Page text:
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Jeff Berman, the national delegate director for the Obama presidential campaign, has a new job:
The international law firm Bryan Cave LLP (www.bryancave.com) announced today that Jeff Berman has joined the firm’s Public Policy & Governmental Affairs group in its Washington, D.C., office.
“Jeff will join Broderick Johnson and other government affairs staff at our firm in providing strategic counsel on emerging public policies at the White House, federal agencies and Capitol Hill, plus in state and local governments around the country,” said Don Lents, chairman of Bryan Cave. “Jeff’s legal and political background and nationwide network of government and political relationships will be of enormous value to our public-entity, corporate, association and nonprofit clients.”
Prior to joining Bryan Cave, Berman served as the national delegate director for the Obama presidential campaign, leading the historic effort to assemble the 2008 delegate majority to nominate Barack Obama for president…At the National Convention, Berman oversaw the development of the 2008 Democratic Party platform…
In addition to his work in politics, Berman has spent many years in private practice in Washington, D.C. Berman advises clients on legislative and regulatory matters before Congress, the White House, the Department of Homeland Security, Department of Transportation, Department of Energy, Federal Energy Regulatory Commission, Federal Communications Commission, Food and Drug Administration, National Transportation Safety Board and other departments and agencies. His experience also includes the negotiation of agreements that are subject to compliance with federal regulations and international agreements.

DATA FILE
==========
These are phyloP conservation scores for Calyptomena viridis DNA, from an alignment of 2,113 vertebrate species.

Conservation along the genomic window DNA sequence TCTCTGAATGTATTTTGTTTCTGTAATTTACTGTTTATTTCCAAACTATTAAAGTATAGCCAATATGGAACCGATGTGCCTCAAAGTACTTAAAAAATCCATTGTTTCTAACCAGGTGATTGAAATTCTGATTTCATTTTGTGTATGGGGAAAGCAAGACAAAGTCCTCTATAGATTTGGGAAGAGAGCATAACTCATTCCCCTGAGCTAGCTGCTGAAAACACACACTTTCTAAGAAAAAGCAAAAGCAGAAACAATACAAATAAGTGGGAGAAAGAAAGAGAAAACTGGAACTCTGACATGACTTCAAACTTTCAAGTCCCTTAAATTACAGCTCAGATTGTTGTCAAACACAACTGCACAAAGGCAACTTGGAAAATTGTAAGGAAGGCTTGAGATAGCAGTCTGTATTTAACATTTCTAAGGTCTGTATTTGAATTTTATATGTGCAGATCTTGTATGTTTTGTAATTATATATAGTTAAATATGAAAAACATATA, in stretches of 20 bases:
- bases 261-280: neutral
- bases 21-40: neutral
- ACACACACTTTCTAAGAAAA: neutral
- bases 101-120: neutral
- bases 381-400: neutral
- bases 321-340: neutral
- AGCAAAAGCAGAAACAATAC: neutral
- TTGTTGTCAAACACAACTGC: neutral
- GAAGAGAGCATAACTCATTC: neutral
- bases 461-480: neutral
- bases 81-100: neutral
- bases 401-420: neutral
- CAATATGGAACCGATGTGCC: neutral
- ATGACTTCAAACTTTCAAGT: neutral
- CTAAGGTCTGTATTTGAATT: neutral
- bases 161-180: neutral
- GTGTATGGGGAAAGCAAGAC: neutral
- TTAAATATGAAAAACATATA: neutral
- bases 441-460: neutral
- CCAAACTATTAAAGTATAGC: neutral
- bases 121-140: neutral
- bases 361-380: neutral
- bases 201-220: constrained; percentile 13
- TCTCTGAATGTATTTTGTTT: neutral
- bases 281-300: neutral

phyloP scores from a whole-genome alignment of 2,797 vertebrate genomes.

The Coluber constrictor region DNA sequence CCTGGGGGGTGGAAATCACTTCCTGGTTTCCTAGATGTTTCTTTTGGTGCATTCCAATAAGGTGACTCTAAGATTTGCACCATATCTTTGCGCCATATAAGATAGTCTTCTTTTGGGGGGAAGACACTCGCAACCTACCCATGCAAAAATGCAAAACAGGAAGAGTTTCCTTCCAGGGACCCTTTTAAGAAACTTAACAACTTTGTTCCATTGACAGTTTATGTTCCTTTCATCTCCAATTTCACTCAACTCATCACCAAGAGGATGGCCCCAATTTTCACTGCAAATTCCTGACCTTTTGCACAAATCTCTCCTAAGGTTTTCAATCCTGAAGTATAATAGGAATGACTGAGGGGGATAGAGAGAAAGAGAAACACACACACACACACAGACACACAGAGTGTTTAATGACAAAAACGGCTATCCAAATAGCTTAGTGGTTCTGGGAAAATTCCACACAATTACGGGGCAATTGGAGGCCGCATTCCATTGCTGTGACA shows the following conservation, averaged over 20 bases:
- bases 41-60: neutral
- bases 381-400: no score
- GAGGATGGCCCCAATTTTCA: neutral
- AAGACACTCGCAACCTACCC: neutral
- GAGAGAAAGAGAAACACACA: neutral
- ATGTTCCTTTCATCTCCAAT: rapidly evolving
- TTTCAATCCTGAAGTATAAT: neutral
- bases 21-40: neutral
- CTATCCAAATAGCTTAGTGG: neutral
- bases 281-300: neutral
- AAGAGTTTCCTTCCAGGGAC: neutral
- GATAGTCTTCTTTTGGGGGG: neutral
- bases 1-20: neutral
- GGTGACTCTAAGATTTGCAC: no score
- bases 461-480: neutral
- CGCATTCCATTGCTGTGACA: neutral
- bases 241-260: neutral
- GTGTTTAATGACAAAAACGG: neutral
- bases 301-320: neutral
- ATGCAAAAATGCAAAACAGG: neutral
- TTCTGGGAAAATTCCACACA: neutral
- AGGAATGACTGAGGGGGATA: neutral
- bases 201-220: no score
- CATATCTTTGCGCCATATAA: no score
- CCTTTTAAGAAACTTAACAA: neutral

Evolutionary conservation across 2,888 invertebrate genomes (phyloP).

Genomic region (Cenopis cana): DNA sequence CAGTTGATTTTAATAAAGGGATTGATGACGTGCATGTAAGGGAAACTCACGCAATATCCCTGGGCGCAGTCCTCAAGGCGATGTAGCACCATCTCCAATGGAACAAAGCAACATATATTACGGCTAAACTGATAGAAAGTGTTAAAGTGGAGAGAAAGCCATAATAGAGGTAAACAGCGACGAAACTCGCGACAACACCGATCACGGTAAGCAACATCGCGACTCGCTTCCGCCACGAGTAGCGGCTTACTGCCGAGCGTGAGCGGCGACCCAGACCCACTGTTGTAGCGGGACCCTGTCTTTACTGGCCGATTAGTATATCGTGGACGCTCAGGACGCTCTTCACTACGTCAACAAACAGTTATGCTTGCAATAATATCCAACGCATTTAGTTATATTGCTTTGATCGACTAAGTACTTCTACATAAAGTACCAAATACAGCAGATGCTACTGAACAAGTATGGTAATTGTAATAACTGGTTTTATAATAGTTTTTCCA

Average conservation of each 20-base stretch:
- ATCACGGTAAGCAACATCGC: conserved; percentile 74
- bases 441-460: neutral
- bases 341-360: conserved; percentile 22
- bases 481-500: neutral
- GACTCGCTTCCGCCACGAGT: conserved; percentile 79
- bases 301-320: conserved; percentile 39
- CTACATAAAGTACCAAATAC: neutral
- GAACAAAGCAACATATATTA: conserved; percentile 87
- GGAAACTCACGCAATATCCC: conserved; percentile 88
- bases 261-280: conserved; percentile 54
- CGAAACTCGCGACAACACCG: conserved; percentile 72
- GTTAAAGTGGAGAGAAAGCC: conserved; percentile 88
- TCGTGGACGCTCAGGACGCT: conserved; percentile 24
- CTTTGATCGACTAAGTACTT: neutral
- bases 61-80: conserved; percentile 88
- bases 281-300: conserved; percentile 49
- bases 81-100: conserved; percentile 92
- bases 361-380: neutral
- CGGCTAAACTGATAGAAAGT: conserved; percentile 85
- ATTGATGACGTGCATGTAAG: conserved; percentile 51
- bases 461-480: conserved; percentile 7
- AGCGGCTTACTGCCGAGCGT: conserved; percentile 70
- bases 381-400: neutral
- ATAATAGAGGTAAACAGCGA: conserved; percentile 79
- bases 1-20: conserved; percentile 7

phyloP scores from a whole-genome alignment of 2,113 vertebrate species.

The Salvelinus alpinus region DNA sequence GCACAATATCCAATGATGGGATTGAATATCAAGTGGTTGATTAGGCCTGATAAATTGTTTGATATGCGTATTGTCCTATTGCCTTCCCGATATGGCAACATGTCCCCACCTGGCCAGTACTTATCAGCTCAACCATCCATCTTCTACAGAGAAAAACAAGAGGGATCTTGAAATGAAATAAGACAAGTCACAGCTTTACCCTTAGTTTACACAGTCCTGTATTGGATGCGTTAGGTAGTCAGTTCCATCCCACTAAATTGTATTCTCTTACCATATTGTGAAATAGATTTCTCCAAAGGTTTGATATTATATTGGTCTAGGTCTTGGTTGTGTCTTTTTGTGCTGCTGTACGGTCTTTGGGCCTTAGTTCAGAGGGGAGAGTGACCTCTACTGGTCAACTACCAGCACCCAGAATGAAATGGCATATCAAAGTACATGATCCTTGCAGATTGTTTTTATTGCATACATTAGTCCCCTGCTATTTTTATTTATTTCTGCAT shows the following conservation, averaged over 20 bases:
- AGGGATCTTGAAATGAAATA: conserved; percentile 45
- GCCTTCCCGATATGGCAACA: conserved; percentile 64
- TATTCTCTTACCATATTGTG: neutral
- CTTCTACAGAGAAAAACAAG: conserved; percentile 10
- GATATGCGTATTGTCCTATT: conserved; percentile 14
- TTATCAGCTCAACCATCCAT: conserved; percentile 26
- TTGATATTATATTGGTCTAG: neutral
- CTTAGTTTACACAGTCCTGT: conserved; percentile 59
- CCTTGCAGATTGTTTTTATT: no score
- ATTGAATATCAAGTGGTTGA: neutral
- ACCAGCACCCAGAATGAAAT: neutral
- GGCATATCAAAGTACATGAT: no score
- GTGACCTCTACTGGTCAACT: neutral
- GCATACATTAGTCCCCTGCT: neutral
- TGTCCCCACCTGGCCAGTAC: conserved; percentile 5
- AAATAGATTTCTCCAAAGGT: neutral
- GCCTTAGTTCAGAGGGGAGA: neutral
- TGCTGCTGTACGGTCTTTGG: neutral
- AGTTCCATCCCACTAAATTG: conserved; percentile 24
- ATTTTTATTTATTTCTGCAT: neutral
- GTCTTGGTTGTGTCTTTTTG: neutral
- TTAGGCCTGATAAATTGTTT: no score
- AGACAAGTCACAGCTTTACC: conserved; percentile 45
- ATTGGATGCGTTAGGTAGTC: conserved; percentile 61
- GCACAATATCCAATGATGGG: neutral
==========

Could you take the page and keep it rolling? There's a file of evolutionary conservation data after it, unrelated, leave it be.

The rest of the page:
Check out some of the firm’s lobbying clients over the years, from the American Chemistry Council and Bank of America to JP Morgan and Comcast. (Of course, Berman will only be providing strategic counsel.)
More from Ken Silverstein:
Commentary — November 17, 2015, 6:41 pm
The Clintons’ so-called charitable enterprise has served as a vehicle to launder money and to enrich family friends.
Estimated number of people who watched a live Webcast of a hair transplant last fall:
A rancher in Texas was developing a system that will permit hunters to kill animals by remote control via a website.
A man in Japan was arrested for stealing a prospective employer’s wallet during a job interview, and a court in Germany ruled that it is safe for a woman with breast implants to be a police officer.
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"It is an interesting and somewhat macabre parlor game to play at a large gathering of one’s acquaintances: to speculate who in a showdown would go Nazi. By now, I think I know. I have gone through the experience many times—in Germany, in Austria, and in France. I have come to know the types: the born Nazis, the Nazis whom democracy itself has created, the certain-to-be fellow-travelers. And I also know those who never, under any conceivable circumstances, would become Nazis."